"Nobody sees war. Editors back in London or Paris or New York don't let anyone see war because it's so horrible. How can you run a video clip of a mother dying, watching blood spurt out of her arteries? How can you do it? No one ever sees war except people who are there."
-- Chris Hedges
Chris Hedges was a subject of a book I read recently on war reporters as well as on C-SPAN talking about the topic, so when Paul Krugman referenced his name in a column, I was familiar with him. I don't know if I ever read any of his dispatches, since I really don't pay attention to bylines. It is only right though, if Sherman was right that war is hell, that a reporter with divinity training guides the way. How he did so while retaining his sanity is another story.
Hedges discusses the horrors and lies of war, but also suggests that war is dangerous in large part because it supplies a sick form of meaning to our lives. It is not love necessarily, but death at times serves as a replacement. He reminds us the importance of basic humanity and love, even in cruel times, though their opposites quite often win in the end.*
[The below discussion was written by Michael Parker, but fits my thoughts rather well.]
When Chris Hedges, author of War Is a Force That Gives Us Meaning, was held captive in somewhere sixty miles north of Basra, his captors stopped to fill their canteens in some muddy puddles. Hedges explained that he knew that the water purification plants had been destroyed. He knew, because of this, the effect that water would have on their bodies, and those of the women and children who were also seeking water. It was at this time that Hedges remembered Auden's "Epitaph on a Tyrant," a poem he had memorized back in his youth.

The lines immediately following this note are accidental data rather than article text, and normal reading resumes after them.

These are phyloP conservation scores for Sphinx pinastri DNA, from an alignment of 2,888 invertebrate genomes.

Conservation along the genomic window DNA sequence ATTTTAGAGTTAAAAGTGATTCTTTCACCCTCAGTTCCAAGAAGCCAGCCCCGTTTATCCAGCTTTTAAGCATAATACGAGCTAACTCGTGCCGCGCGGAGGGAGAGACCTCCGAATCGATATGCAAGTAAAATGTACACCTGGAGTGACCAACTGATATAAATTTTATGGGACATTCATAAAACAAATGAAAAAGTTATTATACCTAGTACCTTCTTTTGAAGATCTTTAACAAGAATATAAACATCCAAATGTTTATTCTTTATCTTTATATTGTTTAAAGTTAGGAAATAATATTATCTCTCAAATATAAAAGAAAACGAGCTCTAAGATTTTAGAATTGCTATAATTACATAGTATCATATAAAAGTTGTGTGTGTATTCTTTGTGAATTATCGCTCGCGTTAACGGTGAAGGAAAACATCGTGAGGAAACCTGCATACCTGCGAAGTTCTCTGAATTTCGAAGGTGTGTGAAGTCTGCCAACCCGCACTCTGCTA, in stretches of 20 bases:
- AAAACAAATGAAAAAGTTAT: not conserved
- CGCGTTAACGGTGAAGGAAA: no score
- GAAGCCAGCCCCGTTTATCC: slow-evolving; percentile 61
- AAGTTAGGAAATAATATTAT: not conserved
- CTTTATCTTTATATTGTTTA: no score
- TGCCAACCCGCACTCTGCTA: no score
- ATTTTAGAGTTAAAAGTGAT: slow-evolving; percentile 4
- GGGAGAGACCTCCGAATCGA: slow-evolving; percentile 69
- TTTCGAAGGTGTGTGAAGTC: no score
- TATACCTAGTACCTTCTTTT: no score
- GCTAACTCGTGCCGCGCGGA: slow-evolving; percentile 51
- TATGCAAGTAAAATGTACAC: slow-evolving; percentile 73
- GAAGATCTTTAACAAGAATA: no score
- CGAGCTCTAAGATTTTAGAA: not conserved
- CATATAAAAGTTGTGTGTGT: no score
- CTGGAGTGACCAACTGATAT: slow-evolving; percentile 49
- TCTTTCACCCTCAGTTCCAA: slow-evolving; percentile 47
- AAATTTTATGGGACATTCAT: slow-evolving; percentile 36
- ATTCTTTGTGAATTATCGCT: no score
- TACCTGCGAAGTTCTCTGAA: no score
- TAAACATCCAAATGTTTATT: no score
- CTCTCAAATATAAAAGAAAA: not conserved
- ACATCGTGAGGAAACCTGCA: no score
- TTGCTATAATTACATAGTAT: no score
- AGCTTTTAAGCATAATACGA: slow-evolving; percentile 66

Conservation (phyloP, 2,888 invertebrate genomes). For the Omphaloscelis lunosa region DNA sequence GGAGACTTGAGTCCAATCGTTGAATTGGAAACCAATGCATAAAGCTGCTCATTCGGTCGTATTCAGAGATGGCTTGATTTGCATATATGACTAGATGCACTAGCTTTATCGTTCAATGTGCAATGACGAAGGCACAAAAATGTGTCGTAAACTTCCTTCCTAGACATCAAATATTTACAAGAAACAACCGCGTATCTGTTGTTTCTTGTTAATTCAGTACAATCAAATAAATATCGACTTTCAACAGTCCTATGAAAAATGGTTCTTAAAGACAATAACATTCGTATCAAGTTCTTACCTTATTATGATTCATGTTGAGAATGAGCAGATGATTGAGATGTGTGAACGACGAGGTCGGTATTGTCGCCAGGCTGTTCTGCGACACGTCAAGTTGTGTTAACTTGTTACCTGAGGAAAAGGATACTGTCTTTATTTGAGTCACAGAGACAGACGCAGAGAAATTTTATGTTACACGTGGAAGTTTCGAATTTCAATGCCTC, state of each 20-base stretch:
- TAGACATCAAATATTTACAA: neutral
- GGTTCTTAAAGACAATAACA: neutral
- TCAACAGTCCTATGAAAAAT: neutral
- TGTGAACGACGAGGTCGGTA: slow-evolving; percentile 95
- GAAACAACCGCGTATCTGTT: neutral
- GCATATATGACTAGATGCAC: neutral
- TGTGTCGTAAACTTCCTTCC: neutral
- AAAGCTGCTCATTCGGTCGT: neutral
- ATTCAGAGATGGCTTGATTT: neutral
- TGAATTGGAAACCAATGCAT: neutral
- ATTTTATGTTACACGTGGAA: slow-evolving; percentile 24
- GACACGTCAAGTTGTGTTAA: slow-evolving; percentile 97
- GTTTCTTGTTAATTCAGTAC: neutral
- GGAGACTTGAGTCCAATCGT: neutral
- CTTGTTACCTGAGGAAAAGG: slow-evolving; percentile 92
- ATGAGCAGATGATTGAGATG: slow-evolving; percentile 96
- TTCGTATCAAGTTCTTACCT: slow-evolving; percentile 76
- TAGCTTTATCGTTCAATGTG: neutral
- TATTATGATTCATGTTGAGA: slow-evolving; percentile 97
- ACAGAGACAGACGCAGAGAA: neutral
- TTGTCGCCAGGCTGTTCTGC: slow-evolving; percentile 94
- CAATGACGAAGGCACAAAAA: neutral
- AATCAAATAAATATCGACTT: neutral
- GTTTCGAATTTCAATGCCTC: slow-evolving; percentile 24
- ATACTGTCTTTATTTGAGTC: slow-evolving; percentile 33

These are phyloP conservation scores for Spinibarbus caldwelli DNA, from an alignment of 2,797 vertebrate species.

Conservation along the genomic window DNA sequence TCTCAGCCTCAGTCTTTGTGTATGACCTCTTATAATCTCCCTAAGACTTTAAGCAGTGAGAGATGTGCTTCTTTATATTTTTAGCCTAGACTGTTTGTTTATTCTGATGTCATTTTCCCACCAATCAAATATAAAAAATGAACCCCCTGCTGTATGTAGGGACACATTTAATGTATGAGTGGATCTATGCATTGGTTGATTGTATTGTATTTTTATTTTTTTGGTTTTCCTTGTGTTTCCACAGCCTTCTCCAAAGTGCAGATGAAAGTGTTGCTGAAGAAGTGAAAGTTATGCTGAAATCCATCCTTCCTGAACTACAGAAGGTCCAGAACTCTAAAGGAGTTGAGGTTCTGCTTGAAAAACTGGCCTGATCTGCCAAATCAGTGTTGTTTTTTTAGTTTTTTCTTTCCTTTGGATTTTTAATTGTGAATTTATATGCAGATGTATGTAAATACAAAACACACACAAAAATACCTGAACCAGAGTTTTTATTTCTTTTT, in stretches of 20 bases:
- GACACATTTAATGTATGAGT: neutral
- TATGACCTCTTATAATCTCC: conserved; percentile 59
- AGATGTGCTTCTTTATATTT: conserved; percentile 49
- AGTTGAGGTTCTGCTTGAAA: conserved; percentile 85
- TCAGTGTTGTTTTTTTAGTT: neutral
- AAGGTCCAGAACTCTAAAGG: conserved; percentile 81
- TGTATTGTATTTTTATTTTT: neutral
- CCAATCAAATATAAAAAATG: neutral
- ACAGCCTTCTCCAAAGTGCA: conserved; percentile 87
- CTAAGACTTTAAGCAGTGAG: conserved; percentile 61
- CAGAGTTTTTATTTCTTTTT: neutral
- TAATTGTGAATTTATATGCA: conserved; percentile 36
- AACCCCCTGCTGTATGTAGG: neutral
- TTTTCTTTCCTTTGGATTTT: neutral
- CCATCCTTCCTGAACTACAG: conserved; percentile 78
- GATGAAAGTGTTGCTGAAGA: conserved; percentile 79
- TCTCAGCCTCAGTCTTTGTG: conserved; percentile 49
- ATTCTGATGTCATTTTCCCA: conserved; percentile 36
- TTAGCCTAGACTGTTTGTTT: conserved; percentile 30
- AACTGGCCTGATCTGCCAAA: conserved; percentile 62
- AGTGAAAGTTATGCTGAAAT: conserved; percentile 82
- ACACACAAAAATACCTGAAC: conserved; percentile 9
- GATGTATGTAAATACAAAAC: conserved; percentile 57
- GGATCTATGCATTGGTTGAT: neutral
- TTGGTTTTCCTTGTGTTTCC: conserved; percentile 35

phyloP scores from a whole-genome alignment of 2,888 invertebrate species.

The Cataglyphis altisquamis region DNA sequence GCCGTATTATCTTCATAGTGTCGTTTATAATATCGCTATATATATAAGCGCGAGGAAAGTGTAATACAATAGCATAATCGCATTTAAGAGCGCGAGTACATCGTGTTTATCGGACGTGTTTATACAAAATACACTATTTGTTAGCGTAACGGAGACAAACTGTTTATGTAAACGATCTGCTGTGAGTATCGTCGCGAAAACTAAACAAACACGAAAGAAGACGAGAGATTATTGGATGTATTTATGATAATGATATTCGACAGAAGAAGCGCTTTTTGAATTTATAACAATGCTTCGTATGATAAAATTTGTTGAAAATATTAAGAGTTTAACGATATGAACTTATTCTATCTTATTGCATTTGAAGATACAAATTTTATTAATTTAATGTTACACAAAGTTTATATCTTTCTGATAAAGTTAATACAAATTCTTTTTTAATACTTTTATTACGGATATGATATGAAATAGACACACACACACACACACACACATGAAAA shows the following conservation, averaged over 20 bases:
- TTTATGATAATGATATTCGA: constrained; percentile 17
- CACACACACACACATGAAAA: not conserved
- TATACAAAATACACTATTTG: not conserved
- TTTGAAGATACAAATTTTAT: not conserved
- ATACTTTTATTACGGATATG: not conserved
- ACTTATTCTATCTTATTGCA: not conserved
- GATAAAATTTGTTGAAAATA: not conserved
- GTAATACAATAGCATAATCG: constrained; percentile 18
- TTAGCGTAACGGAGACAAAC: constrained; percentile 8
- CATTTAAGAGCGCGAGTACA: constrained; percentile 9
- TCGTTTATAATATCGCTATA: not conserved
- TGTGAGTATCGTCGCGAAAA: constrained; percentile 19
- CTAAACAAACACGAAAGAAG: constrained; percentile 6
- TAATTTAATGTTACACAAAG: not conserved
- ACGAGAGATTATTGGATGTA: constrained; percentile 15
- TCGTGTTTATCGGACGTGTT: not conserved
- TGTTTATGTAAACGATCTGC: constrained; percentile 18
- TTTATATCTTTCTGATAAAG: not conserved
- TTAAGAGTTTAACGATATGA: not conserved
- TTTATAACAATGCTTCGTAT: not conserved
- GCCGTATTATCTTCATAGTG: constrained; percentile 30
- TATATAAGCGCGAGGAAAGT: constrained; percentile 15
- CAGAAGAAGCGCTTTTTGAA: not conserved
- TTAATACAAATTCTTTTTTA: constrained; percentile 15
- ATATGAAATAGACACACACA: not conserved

Perfection, of a kind, was what he was after
And the poetry he invented was easy to understand;
He knew human folly like the back of his hand,
And was greatly interested in armies and fleets;
When he laughed, respectable senators burst with laughter,
And when he cried the little children died in the streets.
-- W. H. Auden
As I searched the web today for the entirety of the poem, which, to my surprise is complete as shown above, I found this highly thoughtful and noteworthy commentary by Aseem Kaul. Kaul writes:
Perfection is the word. In six simple lines, Auden paints a portrait of a tyrant that is both human and absolute. Auden's tyrant is not a political machine - no mention is made of his military aspirations or his place in history. Instead we have a tyrant who is frightening precisely because he is so ordinary - he laughs, he cries, he seeks perfection, indulges his interests. He is not even the motive force behind the destruction he causes - he means no harm to the children, it's just that the momentum of his tears causes them to be destroyed.
What makes tyranny so terrifying is the idea that the fate of an entire country and all its people is governed by the magnified yet frail ego of a single individual. And that's exactly what this poem captures.
As I read Auden I think of the concept of awareness, how many people simply have no notion of how their actions or words effect those around them. It's nearly cliche to say that the single beating of a butterfly's wings creates a whirlwind on the other side of the world. But the concept is totally figurative. Our deeds, whether positive or negative, set in motion a chain of events that are likewise positive or negative in motion. This poem was a wonderful find today.
*Hedges quotes Macbeth to make this point:
LADY MACDUFF: Whither should I fly?
I have done no harm. But I remember now
I am in this earthly world; where to do harm
Is often laudable; to do good sometime
Accounted dangerous folly: why then, alas,
Do I put up that womanly defence,
To say I have done no harm? - What are these faces?